Running up that hill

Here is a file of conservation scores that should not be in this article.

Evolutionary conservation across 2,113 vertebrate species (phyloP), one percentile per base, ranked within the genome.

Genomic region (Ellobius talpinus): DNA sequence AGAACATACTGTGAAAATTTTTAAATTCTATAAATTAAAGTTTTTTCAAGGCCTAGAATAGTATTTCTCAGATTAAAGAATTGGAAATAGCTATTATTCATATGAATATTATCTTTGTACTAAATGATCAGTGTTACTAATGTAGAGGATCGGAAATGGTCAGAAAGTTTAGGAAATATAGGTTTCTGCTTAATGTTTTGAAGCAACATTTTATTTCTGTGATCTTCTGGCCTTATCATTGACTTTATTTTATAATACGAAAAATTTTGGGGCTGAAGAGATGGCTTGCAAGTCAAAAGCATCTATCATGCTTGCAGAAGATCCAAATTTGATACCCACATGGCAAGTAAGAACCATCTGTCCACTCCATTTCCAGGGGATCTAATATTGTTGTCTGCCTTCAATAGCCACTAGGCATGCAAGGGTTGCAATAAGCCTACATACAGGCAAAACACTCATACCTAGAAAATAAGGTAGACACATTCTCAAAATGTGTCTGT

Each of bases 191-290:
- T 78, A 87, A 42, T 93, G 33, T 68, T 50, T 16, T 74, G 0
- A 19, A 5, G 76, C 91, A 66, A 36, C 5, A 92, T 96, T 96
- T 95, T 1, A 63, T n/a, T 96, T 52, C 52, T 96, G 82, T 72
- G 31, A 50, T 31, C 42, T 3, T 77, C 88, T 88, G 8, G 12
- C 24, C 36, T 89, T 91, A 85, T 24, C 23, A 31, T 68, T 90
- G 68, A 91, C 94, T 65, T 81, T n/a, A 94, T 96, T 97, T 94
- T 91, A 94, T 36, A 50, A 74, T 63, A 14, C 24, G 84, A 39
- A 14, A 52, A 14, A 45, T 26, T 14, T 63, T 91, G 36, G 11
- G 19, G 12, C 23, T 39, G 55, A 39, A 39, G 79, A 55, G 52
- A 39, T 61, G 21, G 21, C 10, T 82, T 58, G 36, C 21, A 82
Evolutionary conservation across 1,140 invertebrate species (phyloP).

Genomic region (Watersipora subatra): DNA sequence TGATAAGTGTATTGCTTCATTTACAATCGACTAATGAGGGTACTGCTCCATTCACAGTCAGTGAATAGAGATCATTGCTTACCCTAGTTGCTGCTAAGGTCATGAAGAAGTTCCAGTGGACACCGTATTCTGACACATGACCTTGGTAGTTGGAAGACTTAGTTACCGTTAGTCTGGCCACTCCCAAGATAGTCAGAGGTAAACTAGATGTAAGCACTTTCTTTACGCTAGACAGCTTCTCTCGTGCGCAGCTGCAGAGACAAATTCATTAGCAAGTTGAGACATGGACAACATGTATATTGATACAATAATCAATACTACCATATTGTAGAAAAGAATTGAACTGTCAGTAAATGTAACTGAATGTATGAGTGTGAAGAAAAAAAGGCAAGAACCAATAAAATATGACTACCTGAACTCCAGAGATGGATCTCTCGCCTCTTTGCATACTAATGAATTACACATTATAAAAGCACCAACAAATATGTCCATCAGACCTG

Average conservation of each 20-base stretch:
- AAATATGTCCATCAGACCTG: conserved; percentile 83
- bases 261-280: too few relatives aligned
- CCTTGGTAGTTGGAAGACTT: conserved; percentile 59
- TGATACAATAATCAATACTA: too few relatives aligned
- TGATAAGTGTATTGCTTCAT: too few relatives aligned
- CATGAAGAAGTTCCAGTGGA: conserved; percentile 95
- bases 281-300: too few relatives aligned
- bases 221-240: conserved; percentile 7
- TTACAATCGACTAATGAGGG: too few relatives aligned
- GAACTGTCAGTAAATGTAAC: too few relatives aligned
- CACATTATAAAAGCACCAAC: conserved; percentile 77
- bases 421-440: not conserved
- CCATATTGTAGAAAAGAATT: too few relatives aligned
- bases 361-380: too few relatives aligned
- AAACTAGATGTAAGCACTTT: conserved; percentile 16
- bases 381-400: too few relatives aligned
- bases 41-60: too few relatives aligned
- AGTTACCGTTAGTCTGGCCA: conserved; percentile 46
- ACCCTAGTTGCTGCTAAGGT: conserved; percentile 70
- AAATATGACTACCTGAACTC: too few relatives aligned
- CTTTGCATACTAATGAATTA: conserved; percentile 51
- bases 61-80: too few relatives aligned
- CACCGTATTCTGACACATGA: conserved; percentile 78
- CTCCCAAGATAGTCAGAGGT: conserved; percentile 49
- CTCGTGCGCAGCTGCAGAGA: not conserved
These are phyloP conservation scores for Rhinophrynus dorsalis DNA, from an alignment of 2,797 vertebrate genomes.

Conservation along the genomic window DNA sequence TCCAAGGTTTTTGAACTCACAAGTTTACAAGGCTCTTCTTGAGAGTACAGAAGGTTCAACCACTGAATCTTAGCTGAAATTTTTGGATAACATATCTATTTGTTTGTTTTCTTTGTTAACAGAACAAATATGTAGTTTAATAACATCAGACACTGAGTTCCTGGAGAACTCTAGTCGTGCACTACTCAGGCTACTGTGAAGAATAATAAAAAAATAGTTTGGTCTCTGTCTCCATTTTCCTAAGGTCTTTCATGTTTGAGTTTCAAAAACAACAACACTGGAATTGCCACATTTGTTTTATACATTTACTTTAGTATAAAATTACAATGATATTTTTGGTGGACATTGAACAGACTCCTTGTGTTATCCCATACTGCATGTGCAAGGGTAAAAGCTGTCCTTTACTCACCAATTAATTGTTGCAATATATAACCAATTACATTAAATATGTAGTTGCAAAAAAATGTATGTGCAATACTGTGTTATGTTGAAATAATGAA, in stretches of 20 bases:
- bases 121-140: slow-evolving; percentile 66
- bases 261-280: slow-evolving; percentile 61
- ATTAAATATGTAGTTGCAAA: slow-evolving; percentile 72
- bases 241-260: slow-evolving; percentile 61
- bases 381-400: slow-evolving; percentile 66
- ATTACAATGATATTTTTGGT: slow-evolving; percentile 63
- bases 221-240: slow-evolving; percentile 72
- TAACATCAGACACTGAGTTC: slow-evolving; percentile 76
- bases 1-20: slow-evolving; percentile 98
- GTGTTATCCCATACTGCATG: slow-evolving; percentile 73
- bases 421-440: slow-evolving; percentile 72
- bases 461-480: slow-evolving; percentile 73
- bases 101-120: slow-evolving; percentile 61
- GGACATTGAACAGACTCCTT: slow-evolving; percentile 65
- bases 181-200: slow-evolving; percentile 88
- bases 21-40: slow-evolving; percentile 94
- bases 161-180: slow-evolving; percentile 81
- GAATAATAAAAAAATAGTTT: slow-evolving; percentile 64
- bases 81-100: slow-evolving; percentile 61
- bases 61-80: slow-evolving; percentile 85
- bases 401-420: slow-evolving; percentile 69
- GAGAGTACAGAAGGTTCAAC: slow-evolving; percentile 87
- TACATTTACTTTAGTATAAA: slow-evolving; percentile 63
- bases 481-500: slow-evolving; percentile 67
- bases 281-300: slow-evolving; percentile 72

I can see my breath and my fingers are tingling cold at the tips gripping the steering wheel my heavy metal station wagon veers around the corner. The early morning almost still night sky is black blue orange and gray the sun fighting to show its face against the winter landscape. Its frosty on the rooftops of slate and shingles glittering mildly, the sparkle struggling to promise a bright day. The high whine of my engine making me fearful my car is on its last legs or just disappointed to be running to somewhere this early. Maybe it shares my dismay. Few other cars careen around and I can only imagine how sleepy everyone else is as they also dutifully head off to where ever they have to be for money. Slowly my feet and fingers warm and I resign myself to another day. The dreading of the beginning is always the worst, next to the lull in the afternoon that heats up my anticipation of leaving. Time moves at a different rate in the hospital and my hurried demeanor contrasts too sharply against the patients stillness and waiting. Often I am told to slow down, sit down, whats your hurry, why do you walk so fast? I only have one speed at work and blame it directly on my years in food service. Everytime I sit down I remember at least 4 things i have forgotten to do, forgotten ice water, blankets, tissues and full buckets of pee. Watching lab results, vampirically taking blood randomly for specific needs, dolling out pain medication and antihypertensives. Deep breathing and coughing and ambulating and drinking and teaching and blood sugars and diets and procedures and dressing changes the minutes tick off in anticipation of the handoff that will be my ticket back to my rusty bucket of a car that carries me home, again in darkness I can see my breath.